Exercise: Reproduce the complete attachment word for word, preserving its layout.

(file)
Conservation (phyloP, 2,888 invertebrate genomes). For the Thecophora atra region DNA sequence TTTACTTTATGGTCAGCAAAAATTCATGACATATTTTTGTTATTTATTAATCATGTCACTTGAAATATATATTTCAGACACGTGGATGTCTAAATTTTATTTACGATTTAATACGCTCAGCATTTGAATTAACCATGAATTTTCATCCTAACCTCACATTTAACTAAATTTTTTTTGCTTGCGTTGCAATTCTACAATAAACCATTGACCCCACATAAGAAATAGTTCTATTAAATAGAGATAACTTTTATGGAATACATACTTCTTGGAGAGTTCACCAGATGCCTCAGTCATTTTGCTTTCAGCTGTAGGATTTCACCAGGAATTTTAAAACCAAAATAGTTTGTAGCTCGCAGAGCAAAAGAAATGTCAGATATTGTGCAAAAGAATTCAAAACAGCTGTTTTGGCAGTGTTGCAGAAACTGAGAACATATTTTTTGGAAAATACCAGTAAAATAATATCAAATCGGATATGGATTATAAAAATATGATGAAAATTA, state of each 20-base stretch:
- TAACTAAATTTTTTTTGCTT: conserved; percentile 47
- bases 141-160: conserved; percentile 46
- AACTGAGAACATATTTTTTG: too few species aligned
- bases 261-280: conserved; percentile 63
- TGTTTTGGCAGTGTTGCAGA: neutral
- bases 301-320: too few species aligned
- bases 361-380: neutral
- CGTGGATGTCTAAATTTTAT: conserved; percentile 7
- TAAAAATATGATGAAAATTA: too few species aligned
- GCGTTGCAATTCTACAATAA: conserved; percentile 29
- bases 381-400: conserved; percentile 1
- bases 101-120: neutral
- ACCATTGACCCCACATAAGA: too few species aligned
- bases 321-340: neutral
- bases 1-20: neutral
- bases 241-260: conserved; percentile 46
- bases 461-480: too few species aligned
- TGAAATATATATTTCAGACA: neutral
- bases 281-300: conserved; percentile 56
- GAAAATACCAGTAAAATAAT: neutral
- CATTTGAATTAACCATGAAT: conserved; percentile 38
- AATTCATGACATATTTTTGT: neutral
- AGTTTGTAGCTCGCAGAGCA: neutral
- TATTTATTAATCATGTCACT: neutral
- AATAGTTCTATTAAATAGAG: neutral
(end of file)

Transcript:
Conservation (phyloP, 2,888 invertebrate genomes). For the Thecophora atra region DNA sequence TTTACTTTATGGTCAGCAAAAATTCATGACATATTTTTGTTATTTATTAATCATGTCACTTGAAATATATATTTCAGACACGTGGATGTCTAAATTTTATTTACGATTTAATACGCTCAGCATTTGAATTAACCATGAATTTTCATCCTAACCTCACATTTAACTAAATTTTTTTTGCTTGCGTTGCAATTCTACAATAAACCATTGACCCCACATAAGAAATAGTTCTATTAAATAGAGATAACTTTTATGGAATACATACTTCTTGGAGAGTTCACCAGATGCCTCAGTCATTTTGCTTTCAGCTGTAGGATTTCACCAGGAATTTTAAAACCAAAATAGTTTGTAGCTCGCAGAGCAAAAGAAATGTCAGATATTGTGCAAAAGAATTCAAAACAGCTGTTTTGGCAGTGTTGCAGAAACTGAGAACATATTTTTTGGAAAATACCAGTAAAATAATATCAAATCGGATATGGATTATAAAAATATGATGAAAATTA, state of each 20-base stretch:
- TAACTAAATTTTTTTTGCTT: conserved; percentile 47
- bases 141-160: conserved; percentile 46
- AACTGAGAACATATTTTTTG: too few species aligned
- bases 261-280: conserved; percentile 63
- TGTTTTGGCAGTGTTGCAGA: neutral
- bases 301-320: too few species aligned
- bases 361-380: neutral
- CGTGGATGTCTAAATTTTAT: conserved; percentile 7
- TAAAAATATGATGAAAATTA: too few species aligned
- GCGTTGCAATTCTACAATAA: conserved; percentile 29
- bases 381-400: conserved; percentile 1
- bases 101-120: neutral
- ACCATTGACCCCACATAAGA: too few species aligned
- bases 321-340: neutral
- bases 1-20: neutral
- bases 241-260: conserved; percentile 46
- bases 461-480: too few species aligned
- TGAAATATATATTTCAGACA: neutral
- bases 281-300: conserved; percentile 56
- GAAAATACCAGTAAAATAAT: neutral
- CATTTGAATTAACCATGAAT: conserved; percentile 38
- AATTCATGACATATTTTTGT: neutral
- AGTTTGTAGCTCGCAGAGCA: neutral
- TATTTATTAATCATGTCACT: neutral
- AATAGTTCTATTAAATAGAG: neutral